Restriction enzymes recognize palindromic sequences in DNA sequences. The cleavage site of some enzymes is on one side of the palindrome (such as EcoR I, BamH I, Hind, etc.), thus forming sticky ends. Other class II enzymes such as Alu I, BsuR I, Bal I, Hal III, HPa I, Sma I, etc., the cutting site is in the middle of the palindromic sequence, forming a blunt end. The cleavage site of Alu I is as follows:

5'-A G^C T-3'
3'-T C^G A-5'

Among the discovered restriction enzymes, the recognition sequences of nearly one hundred enzymes have been determined. There are many enzymes from different sources that have the same base recognition sequence. Such enzymes are called "isozoomers" (isochizomers, iso-restriction enzymes; iso-cleavage enzymes). It should be noted that although these enzymes have the same recognition sequence, their cutting points are not exactly the same. For example, both Xma I and Sma I recognize the hexanucleotide CCGGGG, but the cutting point of Xma I is at CCCCGGG, while the cutting point of Ema I is at CCCGGGG. The former cuts DNA molecules to form DNA fragments with CCGG sticky ends, while the latter Does not form sticky ends (called flat ends). Of course, there are also enzymes with the same recognition sequence and cleavage point, such as Hap Ⅱ, Hpa Ⅱ, and Mno I, which all have the same cleavage point in the recognition sequence CCGG. Hal III and BsuR I also have the same cleavage point in the recognition sequence GGCC. point.


Used for the construction of physical maps of DNA genomes; gene positioning and gene isolation; DNA molecule base sequence analysis; comparison of related DNA molecules and genetic engineering; and genetic engineering editing.

Restriction endonucleases are produced by bacteria, and their physiological significance is to improve their own defense capabilities.

Restriction enzymes generally do not cut their own DNA molecules, but only cut foreign DNA.


The naming of restriction enzymes is based on the bacterial species, taking EcoRI as an example:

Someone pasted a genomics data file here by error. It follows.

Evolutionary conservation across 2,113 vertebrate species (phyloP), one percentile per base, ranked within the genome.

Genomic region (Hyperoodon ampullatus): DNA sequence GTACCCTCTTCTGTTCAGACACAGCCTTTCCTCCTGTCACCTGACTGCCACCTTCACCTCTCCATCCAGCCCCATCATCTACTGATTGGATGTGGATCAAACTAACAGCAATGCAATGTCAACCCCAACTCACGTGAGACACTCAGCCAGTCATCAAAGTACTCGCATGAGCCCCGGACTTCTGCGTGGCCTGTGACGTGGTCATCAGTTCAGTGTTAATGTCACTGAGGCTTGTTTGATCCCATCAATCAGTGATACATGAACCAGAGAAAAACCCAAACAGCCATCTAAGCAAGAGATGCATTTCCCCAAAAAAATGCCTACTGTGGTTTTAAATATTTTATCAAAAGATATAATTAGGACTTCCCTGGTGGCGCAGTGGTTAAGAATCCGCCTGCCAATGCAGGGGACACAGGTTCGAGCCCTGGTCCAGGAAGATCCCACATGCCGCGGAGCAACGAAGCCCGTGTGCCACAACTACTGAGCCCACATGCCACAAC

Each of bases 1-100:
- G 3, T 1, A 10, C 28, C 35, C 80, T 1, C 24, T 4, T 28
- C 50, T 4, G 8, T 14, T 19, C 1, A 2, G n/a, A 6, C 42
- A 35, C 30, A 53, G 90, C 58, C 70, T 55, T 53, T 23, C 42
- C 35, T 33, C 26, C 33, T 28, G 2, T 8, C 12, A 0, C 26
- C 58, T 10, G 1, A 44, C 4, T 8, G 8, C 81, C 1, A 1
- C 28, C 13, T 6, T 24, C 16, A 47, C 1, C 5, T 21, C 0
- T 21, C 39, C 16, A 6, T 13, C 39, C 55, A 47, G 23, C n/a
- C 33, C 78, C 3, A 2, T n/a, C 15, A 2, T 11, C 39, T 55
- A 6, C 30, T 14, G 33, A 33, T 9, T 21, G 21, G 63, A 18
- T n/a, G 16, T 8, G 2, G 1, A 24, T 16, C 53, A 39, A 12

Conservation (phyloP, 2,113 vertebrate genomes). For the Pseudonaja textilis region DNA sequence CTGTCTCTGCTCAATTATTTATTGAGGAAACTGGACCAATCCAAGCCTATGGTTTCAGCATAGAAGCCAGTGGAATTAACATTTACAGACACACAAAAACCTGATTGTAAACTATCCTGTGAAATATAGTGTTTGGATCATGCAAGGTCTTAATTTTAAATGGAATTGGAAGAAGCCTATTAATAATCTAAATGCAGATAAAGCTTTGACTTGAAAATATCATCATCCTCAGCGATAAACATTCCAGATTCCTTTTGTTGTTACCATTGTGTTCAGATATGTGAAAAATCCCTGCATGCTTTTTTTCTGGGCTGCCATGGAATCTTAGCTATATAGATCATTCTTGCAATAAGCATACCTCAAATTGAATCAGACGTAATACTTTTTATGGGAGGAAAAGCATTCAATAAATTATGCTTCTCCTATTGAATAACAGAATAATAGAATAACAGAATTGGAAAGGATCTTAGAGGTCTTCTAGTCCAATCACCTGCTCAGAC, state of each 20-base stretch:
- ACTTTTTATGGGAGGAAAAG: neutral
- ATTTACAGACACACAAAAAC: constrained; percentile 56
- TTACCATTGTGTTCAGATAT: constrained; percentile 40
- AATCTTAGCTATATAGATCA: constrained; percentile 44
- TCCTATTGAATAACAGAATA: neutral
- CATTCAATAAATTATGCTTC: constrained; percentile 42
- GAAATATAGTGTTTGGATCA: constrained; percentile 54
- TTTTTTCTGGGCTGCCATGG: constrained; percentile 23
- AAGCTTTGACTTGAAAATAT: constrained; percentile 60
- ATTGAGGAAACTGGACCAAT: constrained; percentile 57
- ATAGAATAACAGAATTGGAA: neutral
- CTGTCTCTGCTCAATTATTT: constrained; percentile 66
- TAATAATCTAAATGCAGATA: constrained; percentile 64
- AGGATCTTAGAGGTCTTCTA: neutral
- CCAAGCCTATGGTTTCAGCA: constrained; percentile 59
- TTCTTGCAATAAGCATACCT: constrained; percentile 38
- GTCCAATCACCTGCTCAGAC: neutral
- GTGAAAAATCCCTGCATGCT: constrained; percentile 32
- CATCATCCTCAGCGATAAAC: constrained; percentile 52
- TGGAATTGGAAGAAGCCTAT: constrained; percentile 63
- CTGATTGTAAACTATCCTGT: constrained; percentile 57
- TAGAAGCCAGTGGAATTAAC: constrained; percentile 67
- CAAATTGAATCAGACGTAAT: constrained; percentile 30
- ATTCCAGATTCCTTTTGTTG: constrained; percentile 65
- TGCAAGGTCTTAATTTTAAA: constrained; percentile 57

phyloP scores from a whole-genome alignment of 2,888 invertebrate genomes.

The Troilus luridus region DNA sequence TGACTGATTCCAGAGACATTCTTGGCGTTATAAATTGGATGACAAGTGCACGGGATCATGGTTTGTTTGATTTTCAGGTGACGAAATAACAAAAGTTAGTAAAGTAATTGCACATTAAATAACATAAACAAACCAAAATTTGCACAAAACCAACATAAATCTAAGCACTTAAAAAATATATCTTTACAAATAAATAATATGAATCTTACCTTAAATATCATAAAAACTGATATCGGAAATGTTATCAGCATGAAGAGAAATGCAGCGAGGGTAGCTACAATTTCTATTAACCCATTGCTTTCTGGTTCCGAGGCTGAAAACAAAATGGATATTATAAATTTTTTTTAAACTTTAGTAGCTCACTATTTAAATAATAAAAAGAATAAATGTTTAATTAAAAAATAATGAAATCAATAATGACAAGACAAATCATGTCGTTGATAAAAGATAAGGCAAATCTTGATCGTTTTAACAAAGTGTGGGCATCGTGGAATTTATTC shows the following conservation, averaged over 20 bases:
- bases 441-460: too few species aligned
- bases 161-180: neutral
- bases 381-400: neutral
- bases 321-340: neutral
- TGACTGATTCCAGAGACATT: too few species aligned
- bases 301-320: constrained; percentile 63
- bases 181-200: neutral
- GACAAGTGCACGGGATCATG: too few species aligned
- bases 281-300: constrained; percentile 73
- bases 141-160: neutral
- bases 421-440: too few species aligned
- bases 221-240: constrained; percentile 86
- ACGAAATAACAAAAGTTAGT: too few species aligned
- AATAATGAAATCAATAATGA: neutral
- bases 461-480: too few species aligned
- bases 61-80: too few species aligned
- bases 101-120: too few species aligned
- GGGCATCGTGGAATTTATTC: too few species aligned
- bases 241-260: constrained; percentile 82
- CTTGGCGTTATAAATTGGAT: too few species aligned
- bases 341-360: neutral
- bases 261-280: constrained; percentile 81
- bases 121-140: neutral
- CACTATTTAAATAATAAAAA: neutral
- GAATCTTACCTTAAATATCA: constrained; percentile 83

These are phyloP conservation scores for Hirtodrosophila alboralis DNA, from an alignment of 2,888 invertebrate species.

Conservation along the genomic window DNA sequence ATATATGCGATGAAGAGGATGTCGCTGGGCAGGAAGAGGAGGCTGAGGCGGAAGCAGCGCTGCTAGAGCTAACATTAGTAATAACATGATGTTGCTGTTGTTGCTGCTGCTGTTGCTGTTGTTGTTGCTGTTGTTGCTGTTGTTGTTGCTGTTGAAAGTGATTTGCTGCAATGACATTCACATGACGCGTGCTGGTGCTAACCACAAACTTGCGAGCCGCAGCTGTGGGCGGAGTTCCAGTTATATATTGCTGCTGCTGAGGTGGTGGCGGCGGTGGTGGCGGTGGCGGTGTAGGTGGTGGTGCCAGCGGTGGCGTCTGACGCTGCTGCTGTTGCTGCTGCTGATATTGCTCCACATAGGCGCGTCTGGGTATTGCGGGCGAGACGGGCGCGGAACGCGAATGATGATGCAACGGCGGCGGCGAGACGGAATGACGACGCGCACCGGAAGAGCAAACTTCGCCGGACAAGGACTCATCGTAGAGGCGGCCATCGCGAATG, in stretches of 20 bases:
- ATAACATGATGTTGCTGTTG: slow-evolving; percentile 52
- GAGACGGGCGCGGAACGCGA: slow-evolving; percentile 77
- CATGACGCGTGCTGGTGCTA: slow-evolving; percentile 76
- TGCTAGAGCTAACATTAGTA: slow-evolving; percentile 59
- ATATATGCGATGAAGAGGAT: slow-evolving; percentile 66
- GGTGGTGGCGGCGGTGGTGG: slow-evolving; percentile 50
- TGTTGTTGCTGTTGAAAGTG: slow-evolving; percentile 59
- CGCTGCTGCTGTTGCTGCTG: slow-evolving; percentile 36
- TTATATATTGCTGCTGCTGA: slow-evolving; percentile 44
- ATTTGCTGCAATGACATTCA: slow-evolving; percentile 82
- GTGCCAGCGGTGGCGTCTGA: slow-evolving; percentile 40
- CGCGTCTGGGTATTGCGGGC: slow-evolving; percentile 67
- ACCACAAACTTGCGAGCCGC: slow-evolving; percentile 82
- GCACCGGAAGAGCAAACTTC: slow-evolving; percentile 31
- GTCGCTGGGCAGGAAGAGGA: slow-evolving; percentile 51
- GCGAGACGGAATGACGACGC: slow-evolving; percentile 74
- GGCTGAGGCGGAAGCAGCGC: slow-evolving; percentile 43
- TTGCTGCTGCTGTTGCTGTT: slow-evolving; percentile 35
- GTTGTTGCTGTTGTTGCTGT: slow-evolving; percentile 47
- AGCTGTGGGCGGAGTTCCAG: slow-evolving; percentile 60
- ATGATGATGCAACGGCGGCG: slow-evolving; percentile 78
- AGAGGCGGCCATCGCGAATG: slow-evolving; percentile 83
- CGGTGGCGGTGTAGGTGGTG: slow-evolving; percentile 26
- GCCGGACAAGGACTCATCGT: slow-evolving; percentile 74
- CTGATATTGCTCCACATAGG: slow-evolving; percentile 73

Naming of restriction enzymes

IFirst to discoverThe order found in this class of bacteria
Naming of restriction enzymes


type I restriction enzyme

It has the functions of modification and restriction at the same time; it also has the ability to recognize specific base sequences on DNA. Usually the cleavage site is thousands of miles away from the recognition site. base away.

For example: EcoB, EcoK.

type II restriction enzyme

It only has the function of recognition and cleavage, and the modification is performed by other enzymes. Most of the recognized positions are short palindrome sequences; the cut base sequence is usually the recognized sequence. It is a highly practical type of restriction enzyme in genetic engineering.

For example: EcoRI, HindIII.

Type III restriction enzyme

Similar to the first type of restriction enzyme, it has the functions of modification and recognition and cleavage at the same time. It can recognize short asymmetric sequences, and the distance between the cutting site and the recognition sequence is about 24-26 base pairs.

For example: HinfⅢ.

Physiological Significance

Restriction is actually a protective mechanism that restricts enzymes to degrade foreign DNA and maintain host genetic stability. Methylation is a common modification that protects adenine A and cytosine C. Methylation is used to identify one's own genetic material and foreign genetic material. Therefore, bacteria that can produce restriction enzymes that defend against virus infection may have sequences recognized by the enzyme in their own genomes, but the recognition sequences or enzyme cutting sites are methylated. But this does not mean that once it is methylated, all restriction enzymes cannot cut it. Most restriction enzymes are sensitive to DNA methylation, so when the target sequence of the restriction enzyme overlaps with the methylation site, there are three possibilities for the impact on the enzyme digestion, namely no impact, partial impact, and complete blockage. The ability to cleave methylated DNA is an intrinsic and unpredictable property of restriction enzymes; therefore, to efficiently cleave DNA, both DNA methylation and the sensitivity of the restriction enzyme to that type of methylation must be considered. Additionally, most commercial restriction enzymes today are specifically designed to cleave methylated DNA.